Do you "give a lot of importance to helping other people and bringing out their unique gifts?" Do you "dislike all the emphasis in modern culture on success and 'making it,' on getting and spending, on wealth and luxury goods?" Do you "want to be involved in creating a new and better way of life for our country?" If you answered yes to all three of these questions--and at least seven more of the remaining 15 in Paul Ray and Sherry Anderson's questionnaire--then you are probably a Cultural Creative.
Cultural Creative is a term coined by Ray and Anderson to describe people whose values embrace a curiosity and concern for the world, its ecosystem, and its peoples; an awareness of and activism for peace and social justice; and an openness to self-actualization through spirituality, psychotherapy, and holistic practices. Cultural Creatives do not just take the money and run; they don't want to defund the National Endowment for the Arts; and they do want women to get a fairer shake--not only in the United States, but around the globe.
On the basis of Ray and Anderson's research, about 50 million Americans are Cultural Creatives, a group that includes people of all races, ages, and classes. This subculture could have enormous social and political clout, the authors argue, if only it had any consciousness of itself as a cohesive unit, a society of fellow travelers. The husband and wife team wrote the book "to hold up a mirror" to the members of this vast but diffuse group, to show them they are not alone and that they can reshape society to make it more authentic, compassionate, and engaged. It is an idealistic call for a new agenda for a new millennium. --I. Crane --This text refers to an out of print or unavailable edition of this title.
In an attempt to reconceptualize shifting American demographics that's similar to David Brook's Bobos in Paradise (Forecasts, Mar. 13), Ray and Anderson posit that hidden within America are 50 million people, 26% of the population, who are what they call "cultural creatives." Based on 12 years of survey research, 100 focus groups and dozens of interviews, their study presents a complex portrait of these citizens. According to the authors, cultural creatives share a series of attitudes and concerns: "they like to get a synoptic view [and] see all the parts spread out side by side and trace the interconnections"; they have strong concerns about the well-being of families; they have a well-developed social consciousness and a "guarded optimism for the future"; they are disenchanted with "owning more stuff... materialism... status display and the glaring social inequities of race" and are critical of almost every big institution of modern society, including corporations and government. This cultural groupAdrawn from all classes, races, education and income levels and social backgroundsAhas emerged only during the past 50 years and, according to the authors, forms a coherent subculture, only "missing a self-awareness as a whole people." Ray and Anderson argue that cultural creatives hold the potential for radically reshaping the values and material realities, the "deep structure," of American life, and so they aim to make this group cognizant of their shared values, to bring about substantive changes. More successful than Brooks in grappling with issues of gender, ethnicity, race and class, Ray and Anderson offer unusual insights that, while broad and sweeping, shed new light on American culture and politics. (Sept.)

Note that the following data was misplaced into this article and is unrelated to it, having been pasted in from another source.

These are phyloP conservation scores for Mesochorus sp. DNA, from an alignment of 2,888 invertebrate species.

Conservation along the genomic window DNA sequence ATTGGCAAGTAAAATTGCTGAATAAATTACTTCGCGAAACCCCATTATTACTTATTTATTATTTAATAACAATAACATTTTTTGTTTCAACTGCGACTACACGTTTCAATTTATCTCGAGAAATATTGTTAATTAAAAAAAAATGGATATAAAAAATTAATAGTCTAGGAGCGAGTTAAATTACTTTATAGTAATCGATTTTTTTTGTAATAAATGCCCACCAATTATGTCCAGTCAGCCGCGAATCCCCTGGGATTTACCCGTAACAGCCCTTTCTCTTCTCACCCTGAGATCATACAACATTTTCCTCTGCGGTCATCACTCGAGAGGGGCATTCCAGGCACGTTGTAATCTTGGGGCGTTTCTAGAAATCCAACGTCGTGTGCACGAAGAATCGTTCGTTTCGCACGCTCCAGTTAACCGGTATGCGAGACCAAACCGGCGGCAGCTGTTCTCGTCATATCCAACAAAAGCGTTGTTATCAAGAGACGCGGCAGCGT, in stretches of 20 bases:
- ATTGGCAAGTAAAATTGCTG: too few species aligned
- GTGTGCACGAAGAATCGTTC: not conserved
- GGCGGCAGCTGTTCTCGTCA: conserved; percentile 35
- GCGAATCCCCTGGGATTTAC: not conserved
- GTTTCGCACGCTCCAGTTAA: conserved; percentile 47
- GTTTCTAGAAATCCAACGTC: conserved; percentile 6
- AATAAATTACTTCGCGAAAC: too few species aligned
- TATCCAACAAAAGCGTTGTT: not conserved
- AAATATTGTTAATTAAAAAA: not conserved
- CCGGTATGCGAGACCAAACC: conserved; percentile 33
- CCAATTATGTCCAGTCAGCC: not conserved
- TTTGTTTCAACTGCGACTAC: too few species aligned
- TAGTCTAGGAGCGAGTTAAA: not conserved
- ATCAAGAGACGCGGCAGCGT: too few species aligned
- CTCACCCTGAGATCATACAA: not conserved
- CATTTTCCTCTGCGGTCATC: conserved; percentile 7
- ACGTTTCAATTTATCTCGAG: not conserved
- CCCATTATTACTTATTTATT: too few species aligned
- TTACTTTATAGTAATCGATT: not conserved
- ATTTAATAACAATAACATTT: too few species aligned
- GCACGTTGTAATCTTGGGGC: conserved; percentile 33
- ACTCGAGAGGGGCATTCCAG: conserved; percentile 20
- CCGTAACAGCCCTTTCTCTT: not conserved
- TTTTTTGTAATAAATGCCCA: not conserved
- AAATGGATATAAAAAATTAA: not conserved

Copyright 2000 Reed Business Information, Inc. --This text refers to an out of print or unavailable edition of this title.
This book profoundly impacted my life and still continues to be a guiding star of the possibility of what can happen when 50 million people really do get on the same page and... Read morePublished 10 months ago by Suzanne Strisower, Award-winning Author of inspirational Life Purpose Workbook
Reading The Cultural Creatives changed my perspective on my whole life. I highly recommend this book to those in the Boomer Generation who thought they were the only ones who were,... Read morePublished 10 months ago by Jiivanii Dent
I am surprised that I have not seen this referenced more. Paul Ray has an Americanized approach to cultural memes and structures of consciousness. Read morePublished 11 months ago by Amazon Customer
I learned of this book after reading about it in a magazine about chiropractors. I knew I would enjoy learning more. It's so worth the read!Published 14 months ago by ActiveAZMom
Cultural Creatives speaks to the soul of the transformation we are collectively experiencing. I love the insights into the lifestyle and search for meaning that cultural creatives... Read morePublished 23 months ago by Lisa Michaels
I really liked this book at first than could not finish it. I have gone back to it many times and just cant get back into it. Read morePublished on July 16, 2013 by danny strong
This is great book and very informative. Bought this for a friend because I didn't want to lend mine out. Very fast shipping and good quality. Thank you very much!Published on February 1, 2013 by Lorraine Voss
Culteral Creatives are those who care deeply about humanity and are committed to saving the planet and pursuing social justice through self-actualization and/or spiritual wisdom. Read morePublished on January 5, 2013 by Socratic Parent
Like other reviewers I was disappointed by this book. It has none of the rigor of scientific research, nor does it really talk about creatives. Read morePublished on August 30, 2012 by Laura Rodriguez